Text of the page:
When I was playing the club circuit in Boston and New
England in 1972, I thought I had a pretty great keyboard rig: a Rhodes
Stage electric piano, a Fender Twin Reverb amp, and a wah pedal. Then I
stopped by Bunratty’s Bar and saw a band that had a brand new Minimoog.
It was love at first sight, and I had to get my hands on one. I was
mesmerized by how it lets a keyboard player bend notes and be expressive
the way a guitarist or horn player can be. I’ve been a big Minimoog
proponent ever since. Here are some tips for building your own
expressive jazz-rock synth solos.
1. Guitar-Like Leads
Ex. 1 was built using a stock Yamaha Motif patch
called “Latin Lover,” which I assume refers to a Carlos Santana-style
lead sound. This kind of sound also works well as a synth lead. I set
the pitch bend wheel to a whole-step, which lets people know it’s a
synth and not a guitar being played. The solo starts out with a diatonic
pattern that descends down the E Dorian scale and then throws in a little blues line in bar 2.
2. Major Surprise
Ex. 2 is something you don’t hear that much about,
which is jamming on a major chord. There are a few different Weather
Report songs where Joe Zawinul does some wonderful soloing in a major
mode, such as “Birdland,” “Black Market,” and “Man in the Green Shirt.”
Zawinul should be studied not only for his cool soloing and lead sounds
but also for his incredible synth orchestrations. Not using ii-V
patterns as much when soloing forces you to make more out of your
phrasing, with starts, stops and the forming of little motifs and
variations within the major tonality to make a solo interesting.
3. Minor Jams
In Ex. 3 I’m jamming on a house groove in F minor.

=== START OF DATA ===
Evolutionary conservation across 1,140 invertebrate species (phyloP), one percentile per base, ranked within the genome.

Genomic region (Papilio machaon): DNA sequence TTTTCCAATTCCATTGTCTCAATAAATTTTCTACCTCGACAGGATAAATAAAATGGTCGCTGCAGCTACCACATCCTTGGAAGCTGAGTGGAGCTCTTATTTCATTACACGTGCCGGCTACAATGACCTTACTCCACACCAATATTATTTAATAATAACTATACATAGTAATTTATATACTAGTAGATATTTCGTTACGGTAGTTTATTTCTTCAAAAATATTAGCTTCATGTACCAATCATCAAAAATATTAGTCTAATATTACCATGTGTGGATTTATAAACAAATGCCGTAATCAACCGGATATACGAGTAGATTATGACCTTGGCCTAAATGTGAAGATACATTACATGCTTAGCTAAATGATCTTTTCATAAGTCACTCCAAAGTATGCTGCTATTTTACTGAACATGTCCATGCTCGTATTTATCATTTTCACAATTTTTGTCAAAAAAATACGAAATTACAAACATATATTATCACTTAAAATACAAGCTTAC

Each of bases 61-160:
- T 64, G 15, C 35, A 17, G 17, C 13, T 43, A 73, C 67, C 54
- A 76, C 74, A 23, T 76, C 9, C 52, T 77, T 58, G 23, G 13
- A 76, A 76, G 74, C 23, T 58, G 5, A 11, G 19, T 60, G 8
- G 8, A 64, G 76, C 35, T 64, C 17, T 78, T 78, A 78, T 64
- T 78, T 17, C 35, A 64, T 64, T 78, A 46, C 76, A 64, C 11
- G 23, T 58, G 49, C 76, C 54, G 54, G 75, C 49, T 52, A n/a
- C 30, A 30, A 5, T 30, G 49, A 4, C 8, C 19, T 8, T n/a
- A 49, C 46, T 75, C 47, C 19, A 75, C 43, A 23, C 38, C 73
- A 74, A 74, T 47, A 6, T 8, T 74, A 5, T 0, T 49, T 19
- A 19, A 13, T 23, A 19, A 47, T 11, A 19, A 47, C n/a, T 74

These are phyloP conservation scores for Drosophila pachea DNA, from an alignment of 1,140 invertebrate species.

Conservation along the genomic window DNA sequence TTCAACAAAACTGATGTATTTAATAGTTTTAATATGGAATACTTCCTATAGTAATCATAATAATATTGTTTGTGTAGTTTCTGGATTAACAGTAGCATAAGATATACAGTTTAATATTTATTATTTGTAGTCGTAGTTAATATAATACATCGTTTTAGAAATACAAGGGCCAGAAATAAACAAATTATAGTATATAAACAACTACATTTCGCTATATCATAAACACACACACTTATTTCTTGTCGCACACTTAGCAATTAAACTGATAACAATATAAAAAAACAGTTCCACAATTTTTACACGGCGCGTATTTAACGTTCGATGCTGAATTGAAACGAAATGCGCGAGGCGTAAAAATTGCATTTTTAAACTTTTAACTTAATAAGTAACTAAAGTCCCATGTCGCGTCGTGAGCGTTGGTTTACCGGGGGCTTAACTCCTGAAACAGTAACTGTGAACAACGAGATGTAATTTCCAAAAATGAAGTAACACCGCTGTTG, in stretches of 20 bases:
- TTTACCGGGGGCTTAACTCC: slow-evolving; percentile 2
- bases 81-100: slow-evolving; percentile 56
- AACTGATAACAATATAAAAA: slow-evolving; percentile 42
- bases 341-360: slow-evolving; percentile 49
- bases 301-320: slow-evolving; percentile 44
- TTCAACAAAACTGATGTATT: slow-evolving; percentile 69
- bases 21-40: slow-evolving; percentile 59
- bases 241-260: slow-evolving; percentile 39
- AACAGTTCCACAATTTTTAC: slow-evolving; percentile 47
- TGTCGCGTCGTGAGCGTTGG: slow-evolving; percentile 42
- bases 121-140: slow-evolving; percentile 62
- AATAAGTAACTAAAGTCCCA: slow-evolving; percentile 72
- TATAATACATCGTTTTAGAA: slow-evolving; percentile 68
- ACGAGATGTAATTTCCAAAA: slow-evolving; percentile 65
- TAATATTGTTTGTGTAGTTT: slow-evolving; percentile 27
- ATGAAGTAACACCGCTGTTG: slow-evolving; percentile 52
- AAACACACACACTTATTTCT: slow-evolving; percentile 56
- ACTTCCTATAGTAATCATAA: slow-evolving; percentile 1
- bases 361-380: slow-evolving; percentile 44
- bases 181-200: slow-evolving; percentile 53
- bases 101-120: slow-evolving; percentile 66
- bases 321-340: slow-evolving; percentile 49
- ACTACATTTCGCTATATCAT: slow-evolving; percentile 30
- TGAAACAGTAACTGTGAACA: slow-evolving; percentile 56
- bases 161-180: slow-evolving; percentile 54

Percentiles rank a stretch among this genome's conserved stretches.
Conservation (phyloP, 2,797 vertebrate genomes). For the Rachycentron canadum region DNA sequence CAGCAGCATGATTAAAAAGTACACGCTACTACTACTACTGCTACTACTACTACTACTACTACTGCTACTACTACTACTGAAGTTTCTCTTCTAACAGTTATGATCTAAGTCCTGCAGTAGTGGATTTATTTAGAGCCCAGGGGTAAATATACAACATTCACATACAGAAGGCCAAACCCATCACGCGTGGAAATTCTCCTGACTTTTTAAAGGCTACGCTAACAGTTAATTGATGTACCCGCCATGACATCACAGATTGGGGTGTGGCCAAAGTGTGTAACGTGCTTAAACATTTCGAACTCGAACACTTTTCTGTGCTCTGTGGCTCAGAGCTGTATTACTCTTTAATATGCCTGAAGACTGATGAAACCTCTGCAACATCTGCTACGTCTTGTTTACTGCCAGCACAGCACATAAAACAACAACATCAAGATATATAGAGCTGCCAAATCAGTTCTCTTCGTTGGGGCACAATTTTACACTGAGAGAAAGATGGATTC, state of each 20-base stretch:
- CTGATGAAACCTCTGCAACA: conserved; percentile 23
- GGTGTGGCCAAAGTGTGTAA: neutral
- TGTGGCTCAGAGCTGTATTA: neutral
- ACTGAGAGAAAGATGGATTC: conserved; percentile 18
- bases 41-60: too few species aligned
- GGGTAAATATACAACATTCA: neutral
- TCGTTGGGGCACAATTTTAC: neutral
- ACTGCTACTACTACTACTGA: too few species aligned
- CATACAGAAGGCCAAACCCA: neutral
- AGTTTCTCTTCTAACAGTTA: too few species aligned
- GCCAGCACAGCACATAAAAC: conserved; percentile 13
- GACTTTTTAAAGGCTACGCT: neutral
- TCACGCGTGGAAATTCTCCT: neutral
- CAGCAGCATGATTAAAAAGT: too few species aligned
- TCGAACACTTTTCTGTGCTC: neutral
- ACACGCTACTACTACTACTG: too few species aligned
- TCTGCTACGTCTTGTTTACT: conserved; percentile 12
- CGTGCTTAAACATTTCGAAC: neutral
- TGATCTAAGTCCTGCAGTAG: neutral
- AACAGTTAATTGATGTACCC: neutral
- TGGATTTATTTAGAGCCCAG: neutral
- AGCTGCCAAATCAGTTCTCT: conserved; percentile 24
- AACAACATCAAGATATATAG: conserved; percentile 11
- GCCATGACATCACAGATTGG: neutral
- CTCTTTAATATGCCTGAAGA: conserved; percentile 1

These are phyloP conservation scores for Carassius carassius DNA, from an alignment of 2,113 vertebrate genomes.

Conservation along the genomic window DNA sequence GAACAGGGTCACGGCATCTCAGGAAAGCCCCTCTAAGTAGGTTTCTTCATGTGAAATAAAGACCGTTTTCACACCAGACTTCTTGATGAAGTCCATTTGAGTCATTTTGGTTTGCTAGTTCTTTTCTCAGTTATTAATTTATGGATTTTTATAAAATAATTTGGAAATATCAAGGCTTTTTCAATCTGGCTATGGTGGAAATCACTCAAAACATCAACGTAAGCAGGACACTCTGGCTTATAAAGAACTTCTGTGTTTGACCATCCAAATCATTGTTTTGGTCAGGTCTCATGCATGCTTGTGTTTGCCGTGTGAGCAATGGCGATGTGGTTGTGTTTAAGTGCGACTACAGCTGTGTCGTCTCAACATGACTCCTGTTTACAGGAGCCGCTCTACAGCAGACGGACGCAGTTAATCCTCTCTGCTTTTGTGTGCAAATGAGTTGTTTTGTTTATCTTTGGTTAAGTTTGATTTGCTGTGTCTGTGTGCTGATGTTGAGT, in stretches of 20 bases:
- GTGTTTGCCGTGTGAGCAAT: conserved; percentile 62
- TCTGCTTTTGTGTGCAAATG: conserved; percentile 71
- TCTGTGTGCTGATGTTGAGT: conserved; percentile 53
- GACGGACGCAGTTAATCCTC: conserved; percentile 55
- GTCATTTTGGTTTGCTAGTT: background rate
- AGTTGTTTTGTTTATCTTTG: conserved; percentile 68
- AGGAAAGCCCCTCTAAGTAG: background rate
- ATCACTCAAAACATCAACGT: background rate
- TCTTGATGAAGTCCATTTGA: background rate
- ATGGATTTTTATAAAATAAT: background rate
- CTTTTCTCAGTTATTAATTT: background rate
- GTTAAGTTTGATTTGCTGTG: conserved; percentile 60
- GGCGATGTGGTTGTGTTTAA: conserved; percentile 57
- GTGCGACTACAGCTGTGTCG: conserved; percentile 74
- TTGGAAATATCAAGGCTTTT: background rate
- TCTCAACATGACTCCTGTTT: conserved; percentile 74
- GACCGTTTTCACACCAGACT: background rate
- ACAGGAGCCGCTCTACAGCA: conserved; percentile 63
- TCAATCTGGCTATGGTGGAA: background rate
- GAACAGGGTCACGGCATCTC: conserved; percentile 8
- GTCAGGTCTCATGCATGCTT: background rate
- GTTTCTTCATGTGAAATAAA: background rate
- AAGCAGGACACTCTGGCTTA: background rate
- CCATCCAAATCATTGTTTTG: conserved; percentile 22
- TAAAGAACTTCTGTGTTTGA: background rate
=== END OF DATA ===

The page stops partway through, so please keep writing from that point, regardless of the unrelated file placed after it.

This sound is comprised of a Minimoog MIDI’ed to the Yamaha Motif
guitar sound mentioned above. The solo starts out with some bluesy licks
with pitch bends to accentuate the blues element and then moves into
some more diatonic scalar patterns. The next section moves up to a
higher range and then introduces chromatic variations in the patterns.
Getting That Sound
Over the years, I’ve tried lots of options to create
interesting lead synth sounds. Back in the day, I’d fatten up the sound
by MIDI’ing keyboards together and before MIDI, I used control voltages
and gates to combine sounds. One sound that I used quite a bit in the
1980s involved controlling my Moog 15 modular synth with a Moog
Liberation that would also send control voltage and gate to a Minimoog.
The main sound was the modular synth and I’d add a higher octave on the
Minimoog with a quick decay to give the attack of each note a little
spike. These days I take the easy way out: a straight Minimoog run
through Waves’ GTR amp modeling software. Pictured is a combination of
preamp, chorus, delay and panning that adds a lot of stereo fatness.